Thursday, January 16, 2003

what TV can teach you: darmok and jalad at tanagra

I have never heard about Gilgamesh before. Well, at least not till I met a colleague at work who had a machine with that name. Since another machine at the workplace was named for something out of H P Lovecraft, I filed Gilgamesh away as another example. On November 01, 2002 last year, television made sure I realised the error of my ways. TNN was running a Friday special bill of Start Trek: TNG reruns and the last episode they had was one I hadn't seen before, called Darmok. This one has the Enterprise in the El'A'Dral system meeting the Tamarians, a peaceful race with a language described as incomprehensible in past encounters. The Tamarian language uses the same words as English (predictably) but conversation is effected using metaphors from legend. As both sides try to communicate, the Tamarians beam Captain Picard onto the surface of the planet below, along with their captain. Forced to communicate under adverse circumstances, Picard manages to make a connection by using the Epic of Gilgamesh. This dates from the third millennium B.C., making it the oldest epic poem in world literature. As it turns out, the Tamarian captain sacrifices his life for the rather noble purpose of establishing communication with the other (our) race. This is a moving gesture indeed. But the best parts of the episode are the moments when the two captains attempt to get through to each other, using metaphors from their respective mythologies. And I got a free lesson in literature. Temba, at rest.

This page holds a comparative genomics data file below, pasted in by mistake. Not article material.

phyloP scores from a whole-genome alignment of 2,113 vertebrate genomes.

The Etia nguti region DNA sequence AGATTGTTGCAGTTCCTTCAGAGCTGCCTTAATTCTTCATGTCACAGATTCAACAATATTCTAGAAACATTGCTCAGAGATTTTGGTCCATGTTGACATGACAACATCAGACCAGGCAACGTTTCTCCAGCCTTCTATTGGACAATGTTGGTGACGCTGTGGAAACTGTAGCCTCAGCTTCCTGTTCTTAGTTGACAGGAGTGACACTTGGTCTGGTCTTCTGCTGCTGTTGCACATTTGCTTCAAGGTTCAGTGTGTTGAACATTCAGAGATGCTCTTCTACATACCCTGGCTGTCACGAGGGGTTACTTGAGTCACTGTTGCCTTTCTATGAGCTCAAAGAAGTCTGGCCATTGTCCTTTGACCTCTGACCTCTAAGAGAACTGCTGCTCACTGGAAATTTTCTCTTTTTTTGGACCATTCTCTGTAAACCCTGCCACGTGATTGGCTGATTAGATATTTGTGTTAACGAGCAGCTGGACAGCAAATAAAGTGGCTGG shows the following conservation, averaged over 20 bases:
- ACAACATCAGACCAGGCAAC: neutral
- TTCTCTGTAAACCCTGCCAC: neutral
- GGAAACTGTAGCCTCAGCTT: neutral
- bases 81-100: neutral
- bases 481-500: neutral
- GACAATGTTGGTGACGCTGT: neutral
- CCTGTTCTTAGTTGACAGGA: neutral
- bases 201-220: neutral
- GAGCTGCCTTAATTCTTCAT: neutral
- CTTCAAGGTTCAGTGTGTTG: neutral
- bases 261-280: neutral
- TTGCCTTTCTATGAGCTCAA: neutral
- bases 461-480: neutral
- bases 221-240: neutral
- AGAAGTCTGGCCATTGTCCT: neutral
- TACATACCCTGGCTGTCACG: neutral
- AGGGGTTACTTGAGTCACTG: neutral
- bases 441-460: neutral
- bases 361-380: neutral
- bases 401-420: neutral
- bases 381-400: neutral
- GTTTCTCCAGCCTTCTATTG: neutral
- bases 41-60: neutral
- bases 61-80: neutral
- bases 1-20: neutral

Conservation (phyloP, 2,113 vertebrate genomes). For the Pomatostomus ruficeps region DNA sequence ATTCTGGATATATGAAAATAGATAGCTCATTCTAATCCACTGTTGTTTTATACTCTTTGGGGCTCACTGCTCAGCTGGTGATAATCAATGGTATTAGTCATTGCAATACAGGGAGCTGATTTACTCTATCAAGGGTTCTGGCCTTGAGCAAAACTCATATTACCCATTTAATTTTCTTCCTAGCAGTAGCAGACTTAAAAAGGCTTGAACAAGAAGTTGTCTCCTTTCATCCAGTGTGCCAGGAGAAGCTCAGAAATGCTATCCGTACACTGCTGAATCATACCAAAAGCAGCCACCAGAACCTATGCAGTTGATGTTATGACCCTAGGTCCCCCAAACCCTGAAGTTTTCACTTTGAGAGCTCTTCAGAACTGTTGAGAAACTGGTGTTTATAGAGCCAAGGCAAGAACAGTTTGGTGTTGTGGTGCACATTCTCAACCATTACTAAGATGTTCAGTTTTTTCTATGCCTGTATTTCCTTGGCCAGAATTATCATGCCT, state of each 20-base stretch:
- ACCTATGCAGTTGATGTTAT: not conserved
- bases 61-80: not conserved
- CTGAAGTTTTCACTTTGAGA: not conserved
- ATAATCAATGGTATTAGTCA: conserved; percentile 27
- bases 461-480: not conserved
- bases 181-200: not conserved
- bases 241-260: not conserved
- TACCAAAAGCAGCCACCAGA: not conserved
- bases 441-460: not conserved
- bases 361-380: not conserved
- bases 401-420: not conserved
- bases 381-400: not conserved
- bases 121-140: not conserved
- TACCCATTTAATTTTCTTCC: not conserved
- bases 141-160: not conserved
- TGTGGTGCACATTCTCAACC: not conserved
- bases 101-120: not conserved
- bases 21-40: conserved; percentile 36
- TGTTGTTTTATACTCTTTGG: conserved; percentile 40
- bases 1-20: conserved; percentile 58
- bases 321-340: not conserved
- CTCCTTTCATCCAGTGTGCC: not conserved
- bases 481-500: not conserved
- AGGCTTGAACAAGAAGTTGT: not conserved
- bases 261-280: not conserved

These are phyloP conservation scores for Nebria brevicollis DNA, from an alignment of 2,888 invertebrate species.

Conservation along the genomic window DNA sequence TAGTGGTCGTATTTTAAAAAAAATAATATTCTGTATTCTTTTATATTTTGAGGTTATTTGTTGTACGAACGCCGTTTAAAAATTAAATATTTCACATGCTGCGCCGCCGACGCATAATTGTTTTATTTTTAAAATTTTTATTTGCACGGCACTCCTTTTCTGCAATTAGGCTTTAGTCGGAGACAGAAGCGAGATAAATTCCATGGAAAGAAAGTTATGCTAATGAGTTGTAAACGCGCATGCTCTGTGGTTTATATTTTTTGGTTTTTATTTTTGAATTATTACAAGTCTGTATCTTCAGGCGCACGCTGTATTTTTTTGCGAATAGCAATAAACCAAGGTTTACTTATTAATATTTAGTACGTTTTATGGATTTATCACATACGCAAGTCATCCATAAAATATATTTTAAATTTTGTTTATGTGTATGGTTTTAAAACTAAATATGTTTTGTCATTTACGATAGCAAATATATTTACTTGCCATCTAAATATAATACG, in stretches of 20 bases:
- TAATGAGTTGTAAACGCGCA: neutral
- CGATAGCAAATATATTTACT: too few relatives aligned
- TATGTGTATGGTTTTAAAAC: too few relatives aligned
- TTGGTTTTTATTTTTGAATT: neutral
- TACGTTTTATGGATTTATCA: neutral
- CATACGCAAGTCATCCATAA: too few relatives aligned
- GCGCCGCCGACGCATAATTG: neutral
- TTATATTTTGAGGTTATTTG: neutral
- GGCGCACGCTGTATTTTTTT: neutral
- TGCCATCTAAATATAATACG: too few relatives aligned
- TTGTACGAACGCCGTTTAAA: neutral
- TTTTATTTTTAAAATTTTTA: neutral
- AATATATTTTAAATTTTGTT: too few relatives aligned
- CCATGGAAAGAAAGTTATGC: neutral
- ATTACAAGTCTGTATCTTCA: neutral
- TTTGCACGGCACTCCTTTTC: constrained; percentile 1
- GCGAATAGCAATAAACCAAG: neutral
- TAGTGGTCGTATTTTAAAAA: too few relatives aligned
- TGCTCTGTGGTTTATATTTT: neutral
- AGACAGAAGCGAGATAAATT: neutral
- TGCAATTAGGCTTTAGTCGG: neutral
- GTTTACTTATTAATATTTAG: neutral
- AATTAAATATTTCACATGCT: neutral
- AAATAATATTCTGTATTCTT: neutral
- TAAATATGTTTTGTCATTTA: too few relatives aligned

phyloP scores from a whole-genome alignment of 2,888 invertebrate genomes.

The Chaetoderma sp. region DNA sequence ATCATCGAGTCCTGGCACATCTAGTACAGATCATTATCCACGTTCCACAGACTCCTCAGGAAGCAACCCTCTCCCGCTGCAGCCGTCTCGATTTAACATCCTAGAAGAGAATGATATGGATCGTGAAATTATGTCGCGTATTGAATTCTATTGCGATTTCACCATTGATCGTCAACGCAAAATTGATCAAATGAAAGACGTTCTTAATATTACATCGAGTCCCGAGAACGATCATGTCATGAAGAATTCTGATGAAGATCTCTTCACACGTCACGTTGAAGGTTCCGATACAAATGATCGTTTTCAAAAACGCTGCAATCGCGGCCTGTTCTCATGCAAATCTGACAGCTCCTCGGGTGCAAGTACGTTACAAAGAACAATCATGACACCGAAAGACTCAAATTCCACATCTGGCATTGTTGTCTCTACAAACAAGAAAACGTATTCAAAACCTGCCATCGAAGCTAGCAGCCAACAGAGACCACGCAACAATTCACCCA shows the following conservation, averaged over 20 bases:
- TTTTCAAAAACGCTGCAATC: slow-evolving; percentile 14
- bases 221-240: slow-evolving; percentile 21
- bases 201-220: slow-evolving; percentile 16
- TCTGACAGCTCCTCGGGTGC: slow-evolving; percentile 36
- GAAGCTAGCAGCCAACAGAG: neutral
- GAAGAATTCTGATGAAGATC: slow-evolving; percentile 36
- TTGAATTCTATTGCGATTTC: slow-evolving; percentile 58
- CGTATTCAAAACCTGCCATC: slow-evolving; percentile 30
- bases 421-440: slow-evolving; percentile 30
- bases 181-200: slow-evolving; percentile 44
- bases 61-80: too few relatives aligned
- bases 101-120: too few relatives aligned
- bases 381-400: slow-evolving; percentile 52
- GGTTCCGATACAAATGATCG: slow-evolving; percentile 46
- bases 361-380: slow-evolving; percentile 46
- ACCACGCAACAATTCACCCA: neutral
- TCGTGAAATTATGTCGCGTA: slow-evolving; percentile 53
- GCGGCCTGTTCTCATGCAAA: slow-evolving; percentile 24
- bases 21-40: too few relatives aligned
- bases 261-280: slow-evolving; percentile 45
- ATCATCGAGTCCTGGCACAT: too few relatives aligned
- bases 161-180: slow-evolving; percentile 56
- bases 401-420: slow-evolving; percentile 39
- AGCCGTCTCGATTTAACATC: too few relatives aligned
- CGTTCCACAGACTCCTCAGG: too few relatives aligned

{more about Darmok} | {episode braindump} | {Discursive Dictionary} | {the Darmok Dictionary}

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